On the way, we stopped off at a little roadside hole-in-the-wall restaurant. It was very narrow and only had two rows of rickety, planked wooden tables along each wall. The only places to sit were on the long built-in concrete benches along each side. We ordered a typical South-Indian fare of vadai, onion utthappam, and some deep-fried breaded item filled with bhaji (a blend of potatoes, mustard seeds, curry leaves, turmeric, green chilies and onions). The vadai, which are small, deep-fried, ring-shaped, lentil-based items with cumin seeds, onions and green chilies were served with some coconut chutney, mango pickles and sambar (a South-Indian soup consisting of vegetables, tamarind, mustard seeds, cumin seeds, peppercorns, green chilies, onions, curry leaves and a powder made of red chilies, lentils, and coriander seeds…everyone’s recipe is different). The spice of the vadai nicely complemented the milder, sweeter flavor of the white coconut chutney to which they added a side spoon of grated coconut, just in case it was too spicy. The onion uthappam was served last, with the same chutneys and soups. It is a fermented lentil and rice flour based food that is cooked in pancake-like fashion on a griddle with some ghee or oil. It is especially tasty with the onions and has a little bit of a sour taste from the fermentation. Utthappam and the thinner dosas are two of my favorite breakfast or snack items with some nice gravies or chutneys. We ended the meal with a typical creamy and sweet South-Indian coffee before heading off again to the beach and harbor.

The first thing that I noticed at the beach was the line of carts selling all sorts of fish and seafood. There were heaps of sea lobsters, deep-sea lobsters, big fish, little fish, red fish, blue fish, tiger prawns, squid, king crabs, soft shell crabs, and blue scampi (a cool looking shrimp with very long and narrow royal-blue claws). I marveled at the selection. Just down the way was a fish auction with long benches. This is where the fishermen offer up the days catch to the waiting merchants. There was a tarp right behind the benches that had hundreds and hundreds of pounds of fresh (large!) squid.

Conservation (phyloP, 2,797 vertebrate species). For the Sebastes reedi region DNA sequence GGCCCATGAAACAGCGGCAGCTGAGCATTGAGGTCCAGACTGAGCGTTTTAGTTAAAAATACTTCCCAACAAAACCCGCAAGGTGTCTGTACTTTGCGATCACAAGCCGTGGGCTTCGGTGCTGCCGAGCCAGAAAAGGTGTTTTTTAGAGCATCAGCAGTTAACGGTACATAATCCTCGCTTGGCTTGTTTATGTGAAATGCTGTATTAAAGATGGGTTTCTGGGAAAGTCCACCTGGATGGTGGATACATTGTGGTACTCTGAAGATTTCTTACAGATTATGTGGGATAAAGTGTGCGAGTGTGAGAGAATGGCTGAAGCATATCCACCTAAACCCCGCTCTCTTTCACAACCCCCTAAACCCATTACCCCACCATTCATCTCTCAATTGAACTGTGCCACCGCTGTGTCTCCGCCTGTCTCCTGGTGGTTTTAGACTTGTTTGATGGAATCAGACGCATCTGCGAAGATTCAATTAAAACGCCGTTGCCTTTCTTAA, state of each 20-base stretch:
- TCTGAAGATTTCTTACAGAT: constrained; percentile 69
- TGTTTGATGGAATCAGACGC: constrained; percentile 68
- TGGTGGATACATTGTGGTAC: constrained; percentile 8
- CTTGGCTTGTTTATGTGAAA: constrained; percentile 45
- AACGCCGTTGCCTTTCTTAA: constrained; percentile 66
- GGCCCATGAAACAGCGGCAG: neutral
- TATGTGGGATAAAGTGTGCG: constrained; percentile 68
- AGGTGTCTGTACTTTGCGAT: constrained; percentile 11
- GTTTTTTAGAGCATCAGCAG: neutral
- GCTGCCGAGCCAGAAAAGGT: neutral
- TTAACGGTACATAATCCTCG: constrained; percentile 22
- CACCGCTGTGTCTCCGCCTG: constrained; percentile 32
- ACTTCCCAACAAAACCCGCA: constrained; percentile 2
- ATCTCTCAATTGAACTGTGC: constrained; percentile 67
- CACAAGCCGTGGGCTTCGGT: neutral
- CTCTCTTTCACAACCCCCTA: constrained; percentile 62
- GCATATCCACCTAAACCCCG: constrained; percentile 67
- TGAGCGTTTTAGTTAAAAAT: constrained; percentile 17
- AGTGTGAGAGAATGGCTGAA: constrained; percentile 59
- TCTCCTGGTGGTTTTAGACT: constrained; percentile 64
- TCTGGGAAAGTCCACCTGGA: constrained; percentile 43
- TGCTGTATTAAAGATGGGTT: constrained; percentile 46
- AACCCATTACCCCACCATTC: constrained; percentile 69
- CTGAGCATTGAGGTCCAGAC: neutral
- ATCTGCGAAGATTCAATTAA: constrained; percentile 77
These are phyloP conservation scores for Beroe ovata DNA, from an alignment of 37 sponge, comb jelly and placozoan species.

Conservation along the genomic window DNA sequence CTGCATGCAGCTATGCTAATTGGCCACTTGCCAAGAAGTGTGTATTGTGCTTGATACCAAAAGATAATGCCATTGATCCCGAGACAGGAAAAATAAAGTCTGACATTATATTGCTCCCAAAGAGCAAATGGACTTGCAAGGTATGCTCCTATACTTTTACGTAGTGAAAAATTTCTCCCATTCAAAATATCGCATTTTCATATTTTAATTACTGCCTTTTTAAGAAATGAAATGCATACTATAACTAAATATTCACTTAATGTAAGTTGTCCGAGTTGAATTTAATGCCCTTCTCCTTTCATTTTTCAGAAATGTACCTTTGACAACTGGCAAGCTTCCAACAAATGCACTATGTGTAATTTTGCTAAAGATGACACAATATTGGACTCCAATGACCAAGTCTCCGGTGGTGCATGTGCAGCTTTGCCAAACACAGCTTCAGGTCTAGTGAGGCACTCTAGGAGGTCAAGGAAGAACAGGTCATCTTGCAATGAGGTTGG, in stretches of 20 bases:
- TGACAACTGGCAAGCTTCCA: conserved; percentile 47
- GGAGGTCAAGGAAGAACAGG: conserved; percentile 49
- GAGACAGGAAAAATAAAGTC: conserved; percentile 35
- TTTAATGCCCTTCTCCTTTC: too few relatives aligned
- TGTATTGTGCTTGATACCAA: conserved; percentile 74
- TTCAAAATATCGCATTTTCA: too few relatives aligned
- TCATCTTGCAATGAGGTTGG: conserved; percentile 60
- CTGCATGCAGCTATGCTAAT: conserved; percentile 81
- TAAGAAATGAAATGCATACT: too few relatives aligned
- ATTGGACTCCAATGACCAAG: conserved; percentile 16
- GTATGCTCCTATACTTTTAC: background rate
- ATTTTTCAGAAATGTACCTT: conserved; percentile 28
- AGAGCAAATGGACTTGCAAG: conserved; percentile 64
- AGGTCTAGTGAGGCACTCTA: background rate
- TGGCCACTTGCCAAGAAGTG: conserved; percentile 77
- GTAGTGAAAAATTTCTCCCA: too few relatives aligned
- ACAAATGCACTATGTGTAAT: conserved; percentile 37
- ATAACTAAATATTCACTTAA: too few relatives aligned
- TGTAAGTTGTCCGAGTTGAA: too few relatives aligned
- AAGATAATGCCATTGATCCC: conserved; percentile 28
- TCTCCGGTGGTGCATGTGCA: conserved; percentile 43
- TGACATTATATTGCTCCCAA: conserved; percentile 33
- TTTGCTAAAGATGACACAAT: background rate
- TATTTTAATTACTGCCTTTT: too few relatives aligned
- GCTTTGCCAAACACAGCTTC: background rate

Suravendra and I took a walk down the rocky beach and watched the sunset, apparently a common thing to do judging by the number of French, German and British tourists occupying the beachside. The sun was a dim red-orange sphere on the horizon that popped out in a 3-d fashion. I realized that it was my first sunset on the Arabian Sea.

Afterwards, Suravendra and I headed off to the stalls again to buy some large, juicy tiger prawns, which we did. It cost us a little less than $10 for 2.2 pounds (1 kg.) of those suckers…steal! And that was even a high price! We took them to one of the seafood stand restaurants across the way and had them grilled with chili powder, ginger, lemon and salt…mmm were they delicious. I ate about 90% of them though, because Suravendra is not a big fan of fishy tastes. That was perfectly fine with me…the vegetarian cuisine of Tamil Nadu and Chennai was a bit stifling for my carnivorous appetite. I actually hadn’t eaten that much meat since the Zwiebelrostbraten in Vienna! Oh, and I would love to say that Suravendra and I were the only ones at the dinner table; however, we had a host of man-eating mosquitoes to accompany us. I actually noticed some of the fishermen lighting huge bonfires to ward them off by the sea.
Before returning to the hotel, Suravendra and I stopped off at his house so that I could meet his wife and 15-year-old daughter. We were greeted with his two dogs, one a German shepherd and the other some scruffy white thing. His house had all marble floors and big open spaces. There were columns all over the place too that looked to be hard wood, but were actually concrete with the wood pattern painted on. I looked closely and couldn’t even tell…impeccably done. The house was also accompanied by wooden, handcrafted ornamentation. All in all, a lovely abode.

As I slid off the edge of the motorcycle at my hotel, I wished Survendra a good night, and then headed up to my room to drift into a tropical induced slumber.